Quote:
....and in terms of streamlining, I watch Shinji's elbows as they point up to the ceiling before they gently enter the water and elongate to the front quadrant...
You should never try pointing your elbows up to ceiling. A leading recovery elbow on wide circles swang most far from the body with fingers drawing a line on the surface will be parts of the pretty difficult relaxed recovery movement... TI has a drill sequenze for learning and imprinting this...

Quote:
...sometimes I think that I can't relax and swim being aware each time a stroke wasn't right,..
One of TI's statements/Dogmas: Take only a single point in your stroke, focus just on this, don't be worried about any other part in your stroke. Coach Mat pointed out more than hundret FPs for example...

Quote:
....and I just need to take 15 second breathers after every 25 yards because I tighten up..
Take what you need! I'd suggest to take 5sec more to reset your brain to your FP... Another TI-Dogma especially for FS-beginners: Never get out of breath and never struggle. Becoming breahtless is an automatism leading to struggle at once...

Last but not least I'd recommend tomoy's hint:
Quote:
So I recommend the DVD series. Yes it's money, but so is time wasted failing to improve. I'm sure the Academy is even better. And I know that the best is personal coaching.

All my best wishes for your journey!
From me too! Don't foget to enjoy it!

Best regards,
Werner
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  #6  
Old 11-22-2016
sixtiesguy
 
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Thanks. When I first became interested in swimming some laps the TI way last August, I watched one of Terri's DVDs on FS, and also read one of his earlier books. I read Terri's newsletters. Now that many of Shinji's instructional videos on YouTube have been translated, I'm watching them as well. So, I watch his "famous" 2008 video as a visualization tool, an aspirational tool.

By referring to Shinji's "elbow to ceiling" I was calling attention to the bent elbow, which Shinji chooses to use as his main picture on his Facebook page...that is not a natural arm movement for me right now, I want to increase the angle my hand drops into the water...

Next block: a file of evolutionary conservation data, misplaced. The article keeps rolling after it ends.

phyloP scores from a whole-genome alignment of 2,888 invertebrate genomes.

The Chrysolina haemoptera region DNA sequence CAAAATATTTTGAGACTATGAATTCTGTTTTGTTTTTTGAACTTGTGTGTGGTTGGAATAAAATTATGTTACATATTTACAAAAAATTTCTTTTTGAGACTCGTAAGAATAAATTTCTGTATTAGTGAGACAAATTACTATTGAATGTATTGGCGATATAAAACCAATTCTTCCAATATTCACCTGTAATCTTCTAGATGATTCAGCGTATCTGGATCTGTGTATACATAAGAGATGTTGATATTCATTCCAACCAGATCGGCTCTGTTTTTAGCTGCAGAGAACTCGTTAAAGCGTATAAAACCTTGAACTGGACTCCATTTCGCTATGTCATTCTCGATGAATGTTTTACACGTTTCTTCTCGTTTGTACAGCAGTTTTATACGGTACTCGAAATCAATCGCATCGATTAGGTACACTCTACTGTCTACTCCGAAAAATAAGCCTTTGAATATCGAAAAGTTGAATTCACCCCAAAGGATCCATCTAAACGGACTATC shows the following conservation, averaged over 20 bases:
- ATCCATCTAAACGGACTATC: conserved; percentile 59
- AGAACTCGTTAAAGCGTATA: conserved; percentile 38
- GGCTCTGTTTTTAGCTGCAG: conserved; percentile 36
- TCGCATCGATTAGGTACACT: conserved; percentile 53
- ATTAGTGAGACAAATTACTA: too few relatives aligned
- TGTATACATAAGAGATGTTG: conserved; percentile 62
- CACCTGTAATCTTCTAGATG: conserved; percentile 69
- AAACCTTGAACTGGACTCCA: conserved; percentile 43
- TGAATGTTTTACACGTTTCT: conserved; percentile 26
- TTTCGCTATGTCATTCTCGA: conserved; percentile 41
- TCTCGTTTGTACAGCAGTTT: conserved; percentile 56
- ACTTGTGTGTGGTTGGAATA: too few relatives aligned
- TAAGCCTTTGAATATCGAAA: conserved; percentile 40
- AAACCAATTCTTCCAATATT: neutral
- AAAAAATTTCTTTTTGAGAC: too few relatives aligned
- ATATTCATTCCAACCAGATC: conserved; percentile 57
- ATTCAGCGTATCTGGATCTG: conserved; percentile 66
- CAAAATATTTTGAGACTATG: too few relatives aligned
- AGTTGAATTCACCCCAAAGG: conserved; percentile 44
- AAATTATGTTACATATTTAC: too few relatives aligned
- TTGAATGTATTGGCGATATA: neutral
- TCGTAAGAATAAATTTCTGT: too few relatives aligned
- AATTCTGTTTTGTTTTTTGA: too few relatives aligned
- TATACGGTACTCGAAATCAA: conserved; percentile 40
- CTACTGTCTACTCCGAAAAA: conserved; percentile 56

I'm hooked on spin classes, and cardio kickbox classes, and I do enjoy ancillary 30 minute swim for fitness, but to get past this "getting tired after one length" phase of TI newbies, I think that focusing more on some core exercises in the gym using the stability ball---such as kneeling and doing medicine ball twists, and doing leg lifts while face down on the ball to help hip extension---may be important although it's not really stressed in any TI stuff I've seen....
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  #7  
Old 11-22-2016
Danny Danny is offline
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Quote:
Originally Posted by sixtiesguy View Post
Thanks. When I first became interested in swimming some laps the TI way last August, I watched one of Terri's DVDs on FS, and also read one of his earlier books. I read Terri's newsletters. Now that many of Shinji's instructional videos on YouTube have been translated, I'm watching them as well. So, I watch his "famous" 2008 video as a visualization tool, an aspirational tool.

By referring to Shinji's "elbow to ceiling" I was calling attention to the bent elbow, which Shinji chooses to use as his main picture on his Facebook page...that is not a natural arm movement for me right now, I want to increase the angle my hand drops into the water...

I'm hooked on spin classes, and cardio kickbox classes, and I do enjoy ancillary 30 minute swim for fitness, but to get past this "getting tired after one length" phase of TI newbies, I think that focusing more on some core exercises in the gym using the stability ball---such as kneeling and doing medicine ball twists, and doing leg lifts while face down on the ball to help hip extension---may be important although it's not really stressed in any TI stuff I've seen....
As an old guy myself, I want to voice the opinion that you don't need that much core strength to do a proper recovery. If you're already doing all this fitness stuff, I'm pretty sure that this is not your problem. When I focus on doing a proper recovery, I also focus on stroking underwater so that my hand is always trailing behind my elbow, the only exception being a brief transitional period at the front of the stroke. If your hand comes out of the water trailing your elbow, it will feel more natural to keep it that way during the recovery. A lot of people (including me) have a tendency to pull so hard underwater that the elbow gets behind the hand, and this is the start of the "dropped elbow" which means you have lost your grip on the water and you're wasting energy. If you slow down your underwater pull and focus on keeping the hand behind the elbow, things will go a lot better. Sometimes it helps to think that you are stroking with your shoulders, not with your arms. It is your shoulders and upper body that should be moving the stroke.